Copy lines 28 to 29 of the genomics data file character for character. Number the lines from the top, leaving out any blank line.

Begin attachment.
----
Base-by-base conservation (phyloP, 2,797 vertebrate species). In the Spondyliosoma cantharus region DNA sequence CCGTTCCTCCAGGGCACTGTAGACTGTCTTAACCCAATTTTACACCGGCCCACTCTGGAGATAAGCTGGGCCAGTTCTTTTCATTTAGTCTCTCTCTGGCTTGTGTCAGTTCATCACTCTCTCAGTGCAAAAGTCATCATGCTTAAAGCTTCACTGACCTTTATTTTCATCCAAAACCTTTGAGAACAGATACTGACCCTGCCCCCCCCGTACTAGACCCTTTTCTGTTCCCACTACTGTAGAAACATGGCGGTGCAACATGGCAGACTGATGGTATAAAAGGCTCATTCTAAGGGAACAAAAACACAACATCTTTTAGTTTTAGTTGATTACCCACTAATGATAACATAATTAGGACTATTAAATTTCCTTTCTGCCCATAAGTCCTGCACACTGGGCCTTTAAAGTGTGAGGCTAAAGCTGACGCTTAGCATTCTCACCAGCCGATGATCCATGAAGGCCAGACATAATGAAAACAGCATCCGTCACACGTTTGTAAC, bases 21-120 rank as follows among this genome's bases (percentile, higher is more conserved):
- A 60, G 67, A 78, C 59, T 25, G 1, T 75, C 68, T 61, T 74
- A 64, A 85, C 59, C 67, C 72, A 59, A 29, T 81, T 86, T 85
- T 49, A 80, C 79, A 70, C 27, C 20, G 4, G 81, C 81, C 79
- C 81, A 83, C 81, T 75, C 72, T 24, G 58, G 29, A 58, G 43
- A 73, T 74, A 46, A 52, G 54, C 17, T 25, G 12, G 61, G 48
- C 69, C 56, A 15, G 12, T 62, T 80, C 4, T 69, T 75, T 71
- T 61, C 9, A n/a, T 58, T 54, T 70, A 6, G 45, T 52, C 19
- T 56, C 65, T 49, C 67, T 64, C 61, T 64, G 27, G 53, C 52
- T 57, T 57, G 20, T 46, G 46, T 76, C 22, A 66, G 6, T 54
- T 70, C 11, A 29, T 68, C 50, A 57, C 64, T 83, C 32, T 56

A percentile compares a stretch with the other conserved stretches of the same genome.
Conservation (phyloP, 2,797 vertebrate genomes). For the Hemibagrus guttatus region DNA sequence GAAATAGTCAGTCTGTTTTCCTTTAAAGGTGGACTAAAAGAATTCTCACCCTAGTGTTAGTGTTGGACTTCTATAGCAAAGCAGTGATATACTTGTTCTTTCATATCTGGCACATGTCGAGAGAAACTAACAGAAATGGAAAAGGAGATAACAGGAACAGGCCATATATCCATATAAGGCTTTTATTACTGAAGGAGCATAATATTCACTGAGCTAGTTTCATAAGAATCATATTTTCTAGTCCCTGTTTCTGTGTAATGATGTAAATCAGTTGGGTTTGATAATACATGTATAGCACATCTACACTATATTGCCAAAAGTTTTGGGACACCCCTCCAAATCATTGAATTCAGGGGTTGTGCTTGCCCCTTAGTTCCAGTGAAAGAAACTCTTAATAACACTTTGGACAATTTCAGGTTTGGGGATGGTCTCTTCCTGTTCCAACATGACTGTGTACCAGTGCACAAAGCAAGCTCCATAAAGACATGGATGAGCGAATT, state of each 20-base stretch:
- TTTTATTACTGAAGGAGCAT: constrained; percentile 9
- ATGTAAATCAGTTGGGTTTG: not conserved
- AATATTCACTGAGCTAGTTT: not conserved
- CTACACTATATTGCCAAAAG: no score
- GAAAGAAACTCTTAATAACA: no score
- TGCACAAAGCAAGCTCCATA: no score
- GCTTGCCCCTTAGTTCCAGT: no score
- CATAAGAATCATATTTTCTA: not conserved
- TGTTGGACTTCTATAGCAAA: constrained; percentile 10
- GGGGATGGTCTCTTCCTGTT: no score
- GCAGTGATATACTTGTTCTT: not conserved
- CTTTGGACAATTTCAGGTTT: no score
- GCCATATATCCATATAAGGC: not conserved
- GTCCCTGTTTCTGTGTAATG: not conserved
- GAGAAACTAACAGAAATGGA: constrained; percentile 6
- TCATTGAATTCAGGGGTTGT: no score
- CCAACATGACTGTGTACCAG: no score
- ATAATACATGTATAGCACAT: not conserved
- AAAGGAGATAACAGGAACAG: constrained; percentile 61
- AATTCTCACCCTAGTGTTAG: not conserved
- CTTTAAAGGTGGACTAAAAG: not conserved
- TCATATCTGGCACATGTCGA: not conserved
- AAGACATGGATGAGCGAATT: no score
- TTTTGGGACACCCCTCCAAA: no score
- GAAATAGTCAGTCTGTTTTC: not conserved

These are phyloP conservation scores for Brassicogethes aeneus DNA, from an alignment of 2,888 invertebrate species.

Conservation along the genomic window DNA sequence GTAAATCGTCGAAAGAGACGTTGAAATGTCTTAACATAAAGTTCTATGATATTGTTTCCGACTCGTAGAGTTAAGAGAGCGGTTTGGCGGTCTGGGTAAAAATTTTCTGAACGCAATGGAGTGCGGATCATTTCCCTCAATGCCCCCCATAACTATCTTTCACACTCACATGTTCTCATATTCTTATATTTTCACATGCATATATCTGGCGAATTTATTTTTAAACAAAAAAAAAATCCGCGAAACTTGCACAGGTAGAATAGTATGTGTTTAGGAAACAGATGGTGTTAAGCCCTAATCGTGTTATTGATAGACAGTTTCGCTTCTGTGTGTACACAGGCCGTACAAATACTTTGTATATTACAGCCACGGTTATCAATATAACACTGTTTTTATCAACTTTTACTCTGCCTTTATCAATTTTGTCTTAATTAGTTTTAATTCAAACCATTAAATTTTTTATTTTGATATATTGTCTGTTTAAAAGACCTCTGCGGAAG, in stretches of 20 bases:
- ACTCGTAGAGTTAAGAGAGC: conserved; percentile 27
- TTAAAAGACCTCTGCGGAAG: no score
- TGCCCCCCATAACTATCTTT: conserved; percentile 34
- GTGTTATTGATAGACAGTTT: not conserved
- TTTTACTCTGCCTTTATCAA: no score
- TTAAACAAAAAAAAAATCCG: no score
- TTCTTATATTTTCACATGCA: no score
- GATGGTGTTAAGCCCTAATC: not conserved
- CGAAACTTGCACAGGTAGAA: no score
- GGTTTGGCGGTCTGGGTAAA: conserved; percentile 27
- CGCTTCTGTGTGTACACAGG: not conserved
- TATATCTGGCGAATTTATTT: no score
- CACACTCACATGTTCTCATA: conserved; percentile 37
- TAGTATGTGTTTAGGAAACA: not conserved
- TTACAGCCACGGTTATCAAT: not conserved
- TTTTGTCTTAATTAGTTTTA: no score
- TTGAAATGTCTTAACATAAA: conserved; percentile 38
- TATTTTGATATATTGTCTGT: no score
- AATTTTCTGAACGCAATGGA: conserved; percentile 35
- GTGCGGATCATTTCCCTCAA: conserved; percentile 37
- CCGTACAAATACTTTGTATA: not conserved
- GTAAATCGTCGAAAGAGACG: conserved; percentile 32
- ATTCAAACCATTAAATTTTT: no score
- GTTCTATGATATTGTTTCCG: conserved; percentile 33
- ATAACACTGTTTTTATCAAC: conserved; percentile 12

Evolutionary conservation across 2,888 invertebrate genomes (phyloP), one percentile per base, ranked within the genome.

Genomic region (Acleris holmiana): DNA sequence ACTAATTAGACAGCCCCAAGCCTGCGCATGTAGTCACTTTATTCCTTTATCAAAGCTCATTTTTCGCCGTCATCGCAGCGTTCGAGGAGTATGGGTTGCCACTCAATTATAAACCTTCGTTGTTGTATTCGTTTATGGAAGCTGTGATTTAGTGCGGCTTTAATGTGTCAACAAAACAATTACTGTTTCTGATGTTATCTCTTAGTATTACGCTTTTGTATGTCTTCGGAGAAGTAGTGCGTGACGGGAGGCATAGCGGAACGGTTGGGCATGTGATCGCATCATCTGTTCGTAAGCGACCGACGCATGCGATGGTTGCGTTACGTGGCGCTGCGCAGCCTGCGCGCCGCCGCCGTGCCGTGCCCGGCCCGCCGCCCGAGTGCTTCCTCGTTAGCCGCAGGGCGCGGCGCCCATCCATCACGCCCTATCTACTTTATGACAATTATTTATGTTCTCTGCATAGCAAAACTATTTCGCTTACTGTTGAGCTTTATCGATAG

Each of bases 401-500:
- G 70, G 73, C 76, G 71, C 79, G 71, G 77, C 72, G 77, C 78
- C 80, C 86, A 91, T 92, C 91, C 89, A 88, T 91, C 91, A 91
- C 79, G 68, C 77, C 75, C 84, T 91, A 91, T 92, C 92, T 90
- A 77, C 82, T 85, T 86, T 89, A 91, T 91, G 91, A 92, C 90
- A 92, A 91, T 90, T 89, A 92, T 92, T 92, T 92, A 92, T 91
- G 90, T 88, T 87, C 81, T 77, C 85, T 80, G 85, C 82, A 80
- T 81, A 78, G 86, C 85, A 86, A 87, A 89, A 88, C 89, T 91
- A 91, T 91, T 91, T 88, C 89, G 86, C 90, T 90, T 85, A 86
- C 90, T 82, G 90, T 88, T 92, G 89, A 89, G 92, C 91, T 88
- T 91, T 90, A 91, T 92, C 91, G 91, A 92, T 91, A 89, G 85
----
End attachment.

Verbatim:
- GAGAAACTAACAGAAATGGA: constrained; percentile 6
- TCATTGAATTCAGGGGTTGT: no score